Volunteer Orientation Handbook
Communicating with Girls of Any Age
When communicating with girls, consider the following tips:
Listen: Listening to girls, as opposed to telling them what to think, feel, or do is the first step in helping them take ownership of their activities.
- Be honest: If you are not comfortable with a topic or activity, say so. No one expects you to be an expert on every topic. Ask for alternatives or seek out volunteers with the required expertise. Owning up to mistakes—and apologizing for them—goes a long way with girls.
- Be open to big issues: For girls, important topics are things like relationships, peer pressure, school, money, drugs, and other serious issues. When you do not know, listen. When Girl Scout activities involve sensitive issues, your role is that of caring adult who can help girls acquire their own skills and knowledge in a supportive atmosphere, not someone who advocates any particular position. Check with Manitou Council about which sensitive issues may require additional council support to present and discuss, as well as whether parent/guardian permission is required.
- Show respect: Girls often say that their best experiences were the ones where adults treated them as equal partners. Being spoken to as a young adult helps them grow.
- Offer options: Providing flexibility in changing needs and interests shows that you respect the girls and their busy lives. But whatever option is chosen, girls at every grade level also want guidance and parameters.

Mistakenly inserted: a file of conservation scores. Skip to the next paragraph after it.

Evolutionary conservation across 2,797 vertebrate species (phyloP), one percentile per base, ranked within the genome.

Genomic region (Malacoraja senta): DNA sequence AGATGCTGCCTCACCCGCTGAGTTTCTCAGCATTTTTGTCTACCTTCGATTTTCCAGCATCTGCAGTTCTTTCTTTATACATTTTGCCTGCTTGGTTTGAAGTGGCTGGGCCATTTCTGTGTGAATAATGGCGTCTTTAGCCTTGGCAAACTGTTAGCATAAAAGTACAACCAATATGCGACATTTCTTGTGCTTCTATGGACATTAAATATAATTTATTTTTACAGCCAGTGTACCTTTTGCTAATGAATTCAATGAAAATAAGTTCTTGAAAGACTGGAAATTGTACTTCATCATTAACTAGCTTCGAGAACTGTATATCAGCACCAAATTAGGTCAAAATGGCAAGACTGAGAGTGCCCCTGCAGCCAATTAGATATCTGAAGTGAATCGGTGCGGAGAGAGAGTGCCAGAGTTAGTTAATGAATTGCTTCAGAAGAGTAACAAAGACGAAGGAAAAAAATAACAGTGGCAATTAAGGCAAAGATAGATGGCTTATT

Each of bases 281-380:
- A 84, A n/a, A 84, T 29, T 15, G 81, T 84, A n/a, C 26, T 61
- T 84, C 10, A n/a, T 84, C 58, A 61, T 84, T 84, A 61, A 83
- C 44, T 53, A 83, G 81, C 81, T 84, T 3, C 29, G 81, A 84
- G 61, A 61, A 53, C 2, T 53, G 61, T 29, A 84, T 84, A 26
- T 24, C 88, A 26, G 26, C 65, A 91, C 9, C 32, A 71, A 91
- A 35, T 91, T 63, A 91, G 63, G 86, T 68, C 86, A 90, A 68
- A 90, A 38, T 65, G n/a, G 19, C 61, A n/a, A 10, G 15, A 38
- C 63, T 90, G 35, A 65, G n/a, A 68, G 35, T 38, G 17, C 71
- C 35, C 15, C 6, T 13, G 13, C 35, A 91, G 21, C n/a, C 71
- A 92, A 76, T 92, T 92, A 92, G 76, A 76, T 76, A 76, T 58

- Stay current: Be aware of the TV shows girls watch, movies they like, books and magazines they read, and music they listen to—not to pretend you have the same interests, but to show you are interested in their world.
The Quiet Sign is made by raising your right hand high. As girls in the troop see the sign, they stop talking and also raise their hands. Once everyone is silent, the meeting can begin.
Group Agreement is a “girl-led” process to create a list of appropriate individual and group behaviors that will support a good learning environment. Having a group agreement will also help the girls manage conflict.
Addressing the Needs of Older Girls
Consider the following tips when working with teenage girls:
Think of yourself as a partner, and as a coach or mentor, as needed (not a “leader”).
- Ask girls what rules they need for safety and what group agreements they need to be a good team.
- Understand that girls need time to talk, unwind, and have fun together.
- Ask what they think and what they want to do.
- Encourage girls to speak their minds.
- Provide structure, but do not micromanage.
- Give everyone a voice in the group.
- Treat girls like partners.
- Don’t repeat what is said in the group to anyone outside of it (unless necessary for the girl’s safety).
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